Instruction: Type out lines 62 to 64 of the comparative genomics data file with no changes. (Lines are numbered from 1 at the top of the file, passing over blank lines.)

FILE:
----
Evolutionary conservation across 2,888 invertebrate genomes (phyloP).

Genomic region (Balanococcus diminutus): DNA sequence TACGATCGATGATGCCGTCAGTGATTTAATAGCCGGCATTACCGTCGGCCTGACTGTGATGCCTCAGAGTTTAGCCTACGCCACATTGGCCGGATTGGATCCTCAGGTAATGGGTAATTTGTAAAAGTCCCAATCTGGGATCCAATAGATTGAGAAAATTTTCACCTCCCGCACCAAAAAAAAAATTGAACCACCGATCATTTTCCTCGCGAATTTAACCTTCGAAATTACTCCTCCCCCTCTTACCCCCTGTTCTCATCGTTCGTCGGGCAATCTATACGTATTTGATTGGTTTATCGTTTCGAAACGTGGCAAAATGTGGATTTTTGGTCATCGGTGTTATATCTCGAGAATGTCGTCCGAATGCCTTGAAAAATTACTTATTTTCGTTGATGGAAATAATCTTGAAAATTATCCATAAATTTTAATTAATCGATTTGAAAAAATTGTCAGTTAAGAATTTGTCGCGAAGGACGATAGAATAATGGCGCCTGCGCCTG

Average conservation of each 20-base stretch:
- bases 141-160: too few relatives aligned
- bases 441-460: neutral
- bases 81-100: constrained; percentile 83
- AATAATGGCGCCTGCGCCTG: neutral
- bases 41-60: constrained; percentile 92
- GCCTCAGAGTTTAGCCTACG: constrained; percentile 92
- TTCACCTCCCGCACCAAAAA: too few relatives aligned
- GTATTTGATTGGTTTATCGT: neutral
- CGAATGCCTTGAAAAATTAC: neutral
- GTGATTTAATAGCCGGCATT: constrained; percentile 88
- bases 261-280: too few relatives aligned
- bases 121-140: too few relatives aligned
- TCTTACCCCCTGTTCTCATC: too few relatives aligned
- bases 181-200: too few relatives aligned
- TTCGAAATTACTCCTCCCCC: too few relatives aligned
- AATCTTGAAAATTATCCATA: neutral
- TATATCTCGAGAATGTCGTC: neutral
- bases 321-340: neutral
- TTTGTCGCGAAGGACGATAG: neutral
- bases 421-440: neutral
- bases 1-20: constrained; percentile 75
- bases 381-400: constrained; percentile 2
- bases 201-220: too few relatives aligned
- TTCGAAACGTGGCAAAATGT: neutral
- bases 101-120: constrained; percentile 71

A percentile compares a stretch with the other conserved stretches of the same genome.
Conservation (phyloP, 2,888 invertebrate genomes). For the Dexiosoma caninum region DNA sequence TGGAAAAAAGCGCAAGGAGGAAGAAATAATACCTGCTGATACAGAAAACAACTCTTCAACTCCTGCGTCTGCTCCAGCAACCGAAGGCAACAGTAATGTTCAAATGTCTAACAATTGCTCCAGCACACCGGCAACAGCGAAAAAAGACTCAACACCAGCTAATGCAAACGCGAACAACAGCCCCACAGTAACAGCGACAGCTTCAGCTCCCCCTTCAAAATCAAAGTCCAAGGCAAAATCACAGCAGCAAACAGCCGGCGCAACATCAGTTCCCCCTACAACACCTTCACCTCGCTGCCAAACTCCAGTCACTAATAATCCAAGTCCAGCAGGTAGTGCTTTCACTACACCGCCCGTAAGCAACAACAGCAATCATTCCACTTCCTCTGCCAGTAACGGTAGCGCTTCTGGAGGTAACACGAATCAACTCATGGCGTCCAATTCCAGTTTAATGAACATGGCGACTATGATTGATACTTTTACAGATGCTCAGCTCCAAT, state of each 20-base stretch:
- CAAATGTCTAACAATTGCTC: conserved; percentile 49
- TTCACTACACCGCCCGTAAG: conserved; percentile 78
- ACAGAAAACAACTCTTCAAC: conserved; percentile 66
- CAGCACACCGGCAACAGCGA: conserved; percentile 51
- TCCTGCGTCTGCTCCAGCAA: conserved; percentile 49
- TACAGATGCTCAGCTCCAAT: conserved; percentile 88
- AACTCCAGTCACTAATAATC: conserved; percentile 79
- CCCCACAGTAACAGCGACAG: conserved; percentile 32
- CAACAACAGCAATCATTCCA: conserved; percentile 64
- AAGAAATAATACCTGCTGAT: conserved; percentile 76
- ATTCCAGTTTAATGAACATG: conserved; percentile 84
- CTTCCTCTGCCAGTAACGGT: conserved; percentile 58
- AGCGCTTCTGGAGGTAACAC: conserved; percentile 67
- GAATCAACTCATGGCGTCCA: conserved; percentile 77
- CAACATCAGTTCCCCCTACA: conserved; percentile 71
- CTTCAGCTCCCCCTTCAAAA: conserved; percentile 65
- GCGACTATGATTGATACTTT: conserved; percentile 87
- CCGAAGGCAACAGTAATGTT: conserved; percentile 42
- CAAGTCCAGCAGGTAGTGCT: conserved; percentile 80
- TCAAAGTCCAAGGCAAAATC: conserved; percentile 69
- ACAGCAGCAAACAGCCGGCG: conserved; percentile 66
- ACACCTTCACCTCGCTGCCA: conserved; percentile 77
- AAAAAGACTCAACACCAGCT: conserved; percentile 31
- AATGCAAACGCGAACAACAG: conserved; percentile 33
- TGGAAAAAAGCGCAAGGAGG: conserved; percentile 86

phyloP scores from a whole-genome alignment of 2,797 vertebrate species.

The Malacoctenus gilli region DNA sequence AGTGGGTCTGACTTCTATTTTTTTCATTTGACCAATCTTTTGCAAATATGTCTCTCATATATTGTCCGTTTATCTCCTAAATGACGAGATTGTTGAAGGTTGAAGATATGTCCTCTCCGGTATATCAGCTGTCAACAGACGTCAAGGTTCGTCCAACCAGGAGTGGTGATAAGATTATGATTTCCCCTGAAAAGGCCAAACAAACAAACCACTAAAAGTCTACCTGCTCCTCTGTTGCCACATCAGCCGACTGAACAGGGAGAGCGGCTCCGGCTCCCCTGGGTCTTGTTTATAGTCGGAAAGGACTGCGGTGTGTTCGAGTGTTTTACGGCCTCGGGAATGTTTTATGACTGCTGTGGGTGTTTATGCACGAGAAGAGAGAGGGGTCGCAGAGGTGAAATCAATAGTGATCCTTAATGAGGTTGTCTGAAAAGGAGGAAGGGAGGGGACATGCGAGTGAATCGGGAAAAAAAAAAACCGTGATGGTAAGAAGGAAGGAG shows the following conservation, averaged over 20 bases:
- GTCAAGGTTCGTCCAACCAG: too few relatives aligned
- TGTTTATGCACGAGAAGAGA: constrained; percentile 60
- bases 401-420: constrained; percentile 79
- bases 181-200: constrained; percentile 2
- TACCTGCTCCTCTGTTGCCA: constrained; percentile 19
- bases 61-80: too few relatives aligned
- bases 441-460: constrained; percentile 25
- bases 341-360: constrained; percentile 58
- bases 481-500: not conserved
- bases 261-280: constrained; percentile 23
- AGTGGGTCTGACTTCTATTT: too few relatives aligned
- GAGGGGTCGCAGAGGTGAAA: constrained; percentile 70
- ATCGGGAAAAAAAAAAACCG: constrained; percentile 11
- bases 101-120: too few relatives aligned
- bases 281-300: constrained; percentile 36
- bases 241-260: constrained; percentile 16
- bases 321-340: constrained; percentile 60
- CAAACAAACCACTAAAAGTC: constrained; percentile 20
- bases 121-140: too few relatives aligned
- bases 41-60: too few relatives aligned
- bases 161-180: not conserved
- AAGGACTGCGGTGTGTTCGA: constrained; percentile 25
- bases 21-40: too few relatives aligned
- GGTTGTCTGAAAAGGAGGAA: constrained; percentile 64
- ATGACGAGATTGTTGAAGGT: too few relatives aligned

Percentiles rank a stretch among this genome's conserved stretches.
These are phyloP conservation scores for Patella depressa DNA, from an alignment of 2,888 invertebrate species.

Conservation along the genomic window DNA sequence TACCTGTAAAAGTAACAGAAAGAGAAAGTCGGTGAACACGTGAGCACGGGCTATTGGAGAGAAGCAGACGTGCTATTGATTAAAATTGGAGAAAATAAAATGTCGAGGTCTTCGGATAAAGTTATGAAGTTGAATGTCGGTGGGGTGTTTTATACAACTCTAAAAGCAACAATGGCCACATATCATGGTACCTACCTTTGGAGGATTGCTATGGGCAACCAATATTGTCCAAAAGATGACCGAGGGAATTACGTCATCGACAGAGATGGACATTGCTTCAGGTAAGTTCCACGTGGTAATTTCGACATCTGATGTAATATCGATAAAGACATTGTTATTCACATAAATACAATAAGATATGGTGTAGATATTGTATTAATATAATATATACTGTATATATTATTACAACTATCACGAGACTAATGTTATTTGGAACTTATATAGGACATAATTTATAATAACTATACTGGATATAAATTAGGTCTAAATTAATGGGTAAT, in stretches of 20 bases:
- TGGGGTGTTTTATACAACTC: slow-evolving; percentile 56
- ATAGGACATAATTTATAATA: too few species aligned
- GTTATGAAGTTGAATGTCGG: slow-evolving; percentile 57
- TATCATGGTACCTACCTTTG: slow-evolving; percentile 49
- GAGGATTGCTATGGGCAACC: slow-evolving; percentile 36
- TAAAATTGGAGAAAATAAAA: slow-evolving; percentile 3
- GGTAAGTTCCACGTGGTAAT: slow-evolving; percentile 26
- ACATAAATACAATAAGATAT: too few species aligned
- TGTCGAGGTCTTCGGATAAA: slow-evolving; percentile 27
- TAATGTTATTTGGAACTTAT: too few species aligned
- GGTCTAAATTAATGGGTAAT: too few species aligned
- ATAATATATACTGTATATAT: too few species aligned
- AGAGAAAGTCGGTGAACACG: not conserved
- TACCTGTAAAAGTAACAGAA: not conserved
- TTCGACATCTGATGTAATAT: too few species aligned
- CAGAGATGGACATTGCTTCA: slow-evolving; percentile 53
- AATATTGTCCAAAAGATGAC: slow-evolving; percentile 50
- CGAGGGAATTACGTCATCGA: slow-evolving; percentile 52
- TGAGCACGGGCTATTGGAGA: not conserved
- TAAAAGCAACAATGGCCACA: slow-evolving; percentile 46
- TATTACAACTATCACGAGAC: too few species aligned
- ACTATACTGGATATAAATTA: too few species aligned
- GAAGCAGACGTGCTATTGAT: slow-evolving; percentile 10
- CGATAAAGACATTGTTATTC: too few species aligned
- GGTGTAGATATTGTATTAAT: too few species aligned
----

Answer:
- TACCTGCTCCTCTGTTGCCA: constrained; percentile 19
- bases 61-80: too few relatives aligned
- bases 441-460: constrained; percentile 25